Broadline-semiconductor maker Analog Devices (NYSE:ADI) delivered on its plans and promises to a T, but it didn't exceed any of its targets by much. Revenue rose 3% year over year. It's a humdrum report in the doldrums of summer. But things do get more interesting when you break the numbers down a bit.

First of all, Analog has a sprawling customer base -- the largest single customer last year accounted for just 3% of revenues, and that was the U.S. government. So when Nintendo (OTC BB: NTDOY.PK) sells a gazillion Wii systems with Analog motion sensors in every controller, that's great, but it doesn't really move the needle very far here.

That said, Analog's broad customer base makes it a fine barometer for keeping tabs on the state of electronics in general. Right now, many of the company's customers are shifting order volumes into consumer devices, and chips geared for that market now make up 20% of Analog's revenues. That's up from 17% last year, and gross margins for these items tend to be lower than those of industrial-grade products. On the flip side, Analog outsources a lot of the manufacturing of low-end chips to foundries like Taiwan Semiconductor (NYSE:TSM), thus avoiding operational costs and keeping operating margins competitive.

CEO Jerald Fishman reinforced this positive consumer trend. In the conference call, he said that "this business is doing great in the consumer sector; the base station business is strong. There's evidence that's probably going to continue." But he also told us that it's hard to make any serious predictions about the near future, as "the overall environment is a little uncertain, and there are a lot of external factors going on out there that cause us to be cautious. I think it's prudent for us to be cautious, to try to run the business cautiously until we really see how all these external factors are going to play out."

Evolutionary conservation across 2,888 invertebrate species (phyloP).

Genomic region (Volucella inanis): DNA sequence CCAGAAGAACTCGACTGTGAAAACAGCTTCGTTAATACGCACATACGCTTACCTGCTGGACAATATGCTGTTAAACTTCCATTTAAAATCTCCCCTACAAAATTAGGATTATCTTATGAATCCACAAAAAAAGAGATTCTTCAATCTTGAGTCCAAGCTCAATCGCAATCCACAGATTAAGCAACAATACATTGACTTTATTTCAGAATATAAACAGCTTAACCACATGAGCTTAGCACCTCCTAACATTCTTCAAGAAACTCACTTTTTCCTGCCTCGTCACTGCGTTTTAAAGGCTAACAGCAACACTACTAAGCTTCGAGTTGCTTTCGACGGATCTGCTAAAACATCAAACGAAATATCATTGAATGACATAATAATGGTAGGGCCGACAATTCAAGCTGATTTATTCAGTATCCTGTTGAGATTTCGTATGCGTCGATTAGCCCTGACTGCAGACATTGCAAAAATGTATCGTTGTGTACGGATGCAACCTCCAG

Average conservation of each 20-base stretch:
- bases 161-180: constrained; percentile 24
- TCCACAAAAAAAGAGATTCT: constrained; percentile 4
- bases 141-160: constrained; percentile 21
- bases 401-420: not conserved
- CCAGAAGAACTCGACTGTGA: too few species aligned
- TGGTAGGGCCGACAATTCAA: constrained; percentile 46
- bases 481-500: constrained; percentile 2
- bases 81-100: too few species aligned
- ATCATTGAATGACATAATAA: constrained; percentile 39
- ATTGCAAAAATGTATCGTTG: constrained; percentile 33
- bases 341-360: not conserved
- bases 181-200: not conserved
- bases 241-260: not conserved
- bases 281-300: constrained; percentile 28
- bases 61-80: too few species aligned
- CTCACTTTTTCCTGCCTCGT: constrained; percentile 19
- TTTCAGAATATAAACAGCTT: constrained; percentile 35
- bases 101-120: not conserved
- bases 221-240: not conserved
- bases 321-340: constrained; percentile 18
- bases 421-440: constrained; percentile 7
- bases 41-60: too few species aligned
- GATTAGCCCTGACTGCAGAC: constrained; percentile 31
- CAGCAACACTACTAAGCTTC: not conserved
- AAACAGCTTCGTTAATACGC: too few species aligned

Bottom line, the company held steady while at archrival Texas Instruments (NYSE:TXN), revenues slid a bit this quarter, which probably is good news for Analog's market-share figures. As for the broader market, the results are inconclusive, though pointing to a slightly stronger consumer-spending trend over last year.

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Fool contributor Anders Bylund owns shares in Taiwan Semi but holds no other position in any of the companies discussed here. You can check out Anders' holdings if you like, and Foolish disclosure always knows whence the wind blows.